Free Fiction Thursday – Omens and Oracles and Eros, Oh My

Happy Thursday, everyone!

You should know by now that I’m a big fan of The Big Bang Theory. A couple of years back when they introduced Amy Farrah Fowler as Sheldon’s girlfriend, I was skeptical. Sheldon Cooper with a girl? Sheldon was, as the characters themselves sometimes put it, a man of science, only unlike the other characters, he had absolutely no interest in girls.

Well, as it turns out, I think Amy was a great addition to the cast, as was Bernadette. The show is, at heart, a romantic comedy. Romantic comedies come complete with romantic entanglements of one version or another for their characters.  While Sheldon is still a man of science, now he has an equally odd woman of science to spend his time with, complete with relationship agreement.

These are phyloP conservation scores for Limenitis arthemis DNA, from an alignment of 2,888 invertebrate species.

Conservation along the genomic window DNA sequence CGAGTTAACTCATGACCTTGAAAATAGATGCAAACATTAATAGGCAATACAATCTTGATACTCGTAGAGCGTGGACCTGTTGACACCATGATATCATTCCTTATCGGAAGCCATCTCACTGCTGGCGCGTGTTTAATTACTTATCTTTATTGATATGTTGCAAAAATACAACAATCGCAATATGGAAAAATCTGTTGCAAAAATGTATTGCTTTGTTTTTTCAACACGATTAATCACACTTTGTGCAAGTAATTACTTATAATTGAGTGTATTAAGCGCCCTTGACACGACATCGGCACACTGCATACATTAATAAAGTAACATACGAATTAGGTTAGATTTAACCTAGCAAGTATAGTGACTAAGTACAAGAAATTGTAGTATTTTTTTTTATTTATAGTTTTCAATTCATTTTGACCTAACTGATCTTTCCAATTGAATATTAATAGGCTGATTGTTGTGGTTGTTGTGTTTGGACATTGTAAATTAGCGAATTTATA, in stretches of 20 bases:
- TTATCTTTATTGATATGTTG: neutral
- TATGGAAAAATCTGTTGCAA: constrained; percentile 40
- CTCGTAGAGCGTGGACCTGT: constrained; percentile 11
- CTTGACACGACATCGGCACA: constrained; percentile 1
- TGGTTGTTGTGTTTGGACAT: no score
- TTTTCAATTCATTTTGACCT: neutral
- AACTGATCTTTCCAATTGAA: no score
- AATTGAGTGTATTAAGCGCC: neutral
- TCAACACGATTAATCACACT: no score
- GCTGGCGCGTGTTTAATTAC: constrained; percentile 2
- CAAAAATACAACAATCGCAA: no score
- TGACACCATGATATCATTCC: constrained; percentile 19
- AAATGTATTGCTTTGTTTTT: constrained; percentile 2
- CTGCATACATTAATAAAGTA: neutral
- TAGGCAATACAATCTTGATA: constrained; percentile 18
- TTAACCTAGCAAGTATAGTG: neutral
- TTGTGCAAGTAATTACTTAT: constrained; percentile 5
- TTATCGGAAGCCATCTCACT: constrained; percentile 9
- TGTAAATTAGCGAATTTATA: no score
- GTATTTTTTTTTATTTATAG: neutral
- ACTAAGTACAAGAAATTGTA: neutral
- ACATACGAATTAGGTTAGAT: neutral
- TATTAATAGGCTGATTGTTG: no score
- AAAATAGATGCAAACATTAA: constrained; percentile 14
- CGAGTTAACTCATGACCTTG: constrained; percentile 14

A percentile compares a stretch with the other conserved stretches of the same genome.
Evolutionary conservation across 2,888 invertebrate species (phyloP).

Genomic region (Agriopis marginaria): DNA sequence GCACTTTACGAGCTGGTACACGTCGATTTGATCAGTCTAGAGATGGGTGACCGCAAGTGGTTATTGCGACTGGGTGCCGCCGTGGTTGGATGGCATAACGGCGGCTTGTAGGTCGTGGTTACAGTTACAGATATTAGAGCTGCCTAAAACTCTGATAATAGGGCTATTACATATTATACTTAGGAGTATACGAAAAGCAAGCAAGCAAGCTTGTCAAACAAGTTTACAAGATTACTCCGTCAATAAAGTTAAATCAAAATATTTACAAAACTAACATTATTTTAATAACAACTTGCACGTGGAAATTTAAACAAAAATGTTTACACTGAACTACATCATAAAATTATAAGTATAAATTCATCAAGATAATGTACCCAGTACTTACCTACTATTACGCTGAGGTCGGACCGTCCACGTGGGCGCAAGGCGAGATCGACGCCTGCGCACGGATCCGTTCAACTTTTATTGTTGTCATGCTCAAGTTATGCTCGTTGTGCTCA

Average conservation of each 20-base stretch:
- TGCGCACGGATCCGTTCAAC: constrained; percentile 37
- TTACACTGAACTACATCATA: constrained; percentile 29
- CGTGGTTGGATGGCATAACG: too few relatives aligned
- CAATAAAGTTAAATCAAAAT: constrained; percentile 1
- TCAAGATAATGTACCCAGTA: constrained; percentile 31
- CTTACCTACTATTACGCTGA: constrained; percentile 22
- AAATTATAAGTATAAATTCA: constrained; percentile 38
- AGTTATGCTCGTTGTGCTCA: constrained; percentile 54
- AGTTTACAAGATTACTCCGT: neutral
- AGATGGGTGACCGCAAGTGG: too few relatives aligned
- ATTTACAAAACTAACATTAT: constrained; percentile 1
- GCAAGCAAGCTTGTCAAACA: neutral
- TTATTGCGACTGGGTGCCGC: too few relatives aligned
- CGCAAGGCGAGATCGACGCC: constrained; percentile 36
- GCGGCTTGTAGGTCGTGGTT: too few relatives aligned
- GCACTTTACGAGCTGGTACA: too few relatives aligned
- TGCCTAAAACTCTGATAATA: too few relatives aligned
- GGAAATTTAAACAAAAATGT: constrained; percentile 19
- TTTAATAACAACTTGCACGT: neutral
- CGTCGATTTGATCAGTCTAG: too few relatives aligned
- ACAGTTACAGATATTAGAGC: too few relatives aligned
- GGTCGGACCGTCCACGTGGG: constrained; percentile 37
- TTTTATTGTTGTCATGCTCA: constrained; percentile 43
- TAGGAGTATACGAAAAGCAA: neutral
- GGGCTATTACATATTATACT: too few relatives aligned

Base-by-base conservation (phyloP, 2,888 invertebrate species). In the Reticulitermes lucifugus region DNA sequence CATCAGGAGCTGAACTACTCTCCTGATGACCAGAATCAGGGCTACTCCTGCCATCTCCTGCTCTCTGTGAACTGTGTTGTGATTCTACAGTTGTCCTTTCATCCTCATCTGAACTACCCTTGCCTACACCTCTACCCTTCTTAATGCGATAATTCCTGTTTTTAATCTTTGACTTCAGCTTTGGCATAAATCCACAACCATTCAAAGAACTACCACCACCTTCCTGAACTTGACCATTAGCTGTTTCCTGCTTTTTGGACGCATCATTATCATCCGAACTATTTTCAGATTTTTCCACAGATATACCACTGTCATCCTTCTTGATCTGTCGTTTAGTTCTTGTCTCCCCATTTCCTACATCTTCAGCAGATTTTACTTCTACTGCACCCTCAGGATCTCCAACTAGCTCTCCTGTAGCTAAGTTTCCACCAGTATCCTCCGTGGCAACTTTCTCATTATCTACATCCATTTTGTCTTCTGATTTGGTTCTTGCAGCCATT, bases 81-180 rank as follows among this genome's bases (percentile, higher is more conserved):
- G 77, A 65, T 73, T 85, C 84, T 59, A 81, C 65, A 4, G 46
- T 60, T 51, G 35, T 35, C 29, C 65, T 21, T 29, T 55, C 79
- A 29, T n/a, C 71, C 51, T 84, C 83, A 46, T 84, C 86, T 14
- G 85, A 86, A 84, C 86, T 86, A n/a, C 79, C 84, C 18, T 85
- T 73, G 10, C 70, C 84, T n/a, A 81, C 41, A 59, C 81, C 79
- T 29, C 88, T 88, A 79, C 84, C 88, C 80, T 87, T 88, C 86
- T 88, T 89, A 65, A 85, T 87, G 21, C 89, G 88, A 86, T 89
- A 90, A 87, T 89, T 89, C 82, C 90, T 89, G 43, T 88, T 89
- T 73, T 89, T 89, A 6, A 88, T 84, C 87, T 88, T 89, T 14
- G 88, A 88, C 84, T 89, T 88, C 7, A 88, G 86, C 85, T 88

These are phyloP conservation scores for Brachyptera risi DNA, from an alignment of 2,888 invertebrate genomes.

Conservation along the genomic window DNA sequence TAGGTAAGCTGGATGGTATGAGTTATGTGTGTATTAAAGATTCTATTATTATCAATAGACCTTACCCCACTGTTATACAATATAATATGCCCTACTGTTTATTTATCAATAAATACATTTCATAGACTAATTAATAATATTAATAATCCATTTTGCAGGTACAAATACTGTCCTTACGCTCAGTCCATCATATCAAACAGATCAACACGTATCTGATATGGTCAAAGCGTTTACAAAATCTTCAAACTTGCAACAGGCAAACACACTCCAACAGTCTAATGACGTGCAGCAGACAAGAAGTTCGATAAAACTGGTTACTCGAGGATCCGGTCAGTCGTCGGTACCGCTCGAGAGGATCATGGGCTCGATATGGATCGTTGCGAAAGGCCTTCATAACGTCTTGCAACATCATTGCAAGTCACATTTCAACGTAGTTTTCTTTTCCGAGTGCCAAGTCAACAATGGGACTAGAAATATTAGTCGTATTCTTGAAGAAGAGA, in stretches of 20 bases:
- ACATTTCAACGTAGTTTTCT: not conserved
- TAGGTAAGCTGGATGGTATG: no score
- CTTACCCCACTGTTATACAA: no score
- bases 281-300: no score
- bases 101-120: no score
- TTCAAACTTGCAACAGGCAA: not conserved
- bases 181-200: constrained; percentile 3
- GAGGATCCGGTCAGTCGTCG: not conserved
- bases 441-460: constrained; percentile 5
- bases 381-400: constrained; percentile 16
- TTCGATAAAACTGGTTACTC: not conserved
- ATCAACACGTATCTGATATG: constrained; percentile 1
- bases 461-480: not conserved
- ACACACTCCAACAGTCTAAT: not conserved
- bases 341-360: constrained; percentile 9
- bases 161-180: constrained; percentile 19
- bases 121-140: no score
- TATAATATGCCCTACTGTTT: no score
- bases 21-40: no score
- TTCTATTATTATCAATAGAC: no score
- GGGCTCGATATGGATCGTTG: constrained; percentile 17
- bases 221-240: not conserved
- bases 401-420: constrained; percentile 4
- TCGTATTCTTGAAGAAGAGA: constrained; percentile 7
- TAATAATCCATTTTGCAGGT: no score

All this talk about relationships leads me to this week’s free story, which finds Cupid, the God of Love, hiring our intrepid detectives Diz and Dee to find his missing daughter. I hope you enjoy “Omens and Oracles and Eros, Oh My.”

omens cover

Omens and Oracles and Eros, Oh My

Annie Reed

Copyright 2011 by Annie Reed

It’s not every day a Greek god walks through a girl’s front door.

My partner and I run a detective agency out of an old storefront half a mile from the ferry landing on the mainland side of Moretown Bay.  The neighborhood is rundown urban with a touch of whimsical eclectic.  The shop next door sells everything Asian, from manga to anime to imported CD soundtracks side by side with things like shrimp chips and lichee jellies.  The masseuse across the street has her front door decorated with purple glitter and glow in the dark stars.  Every time one of her customers opens that door, enough aromatherapy candle smoke escapes to engulf the neighborhood in a cloud of calm.  Or passion.  I’m pretty sure on those days she provides more than a simple massage.  I don’t intend to find out.  She seems like a nice enough woman, but I’m not that starved for affection.  Not yet.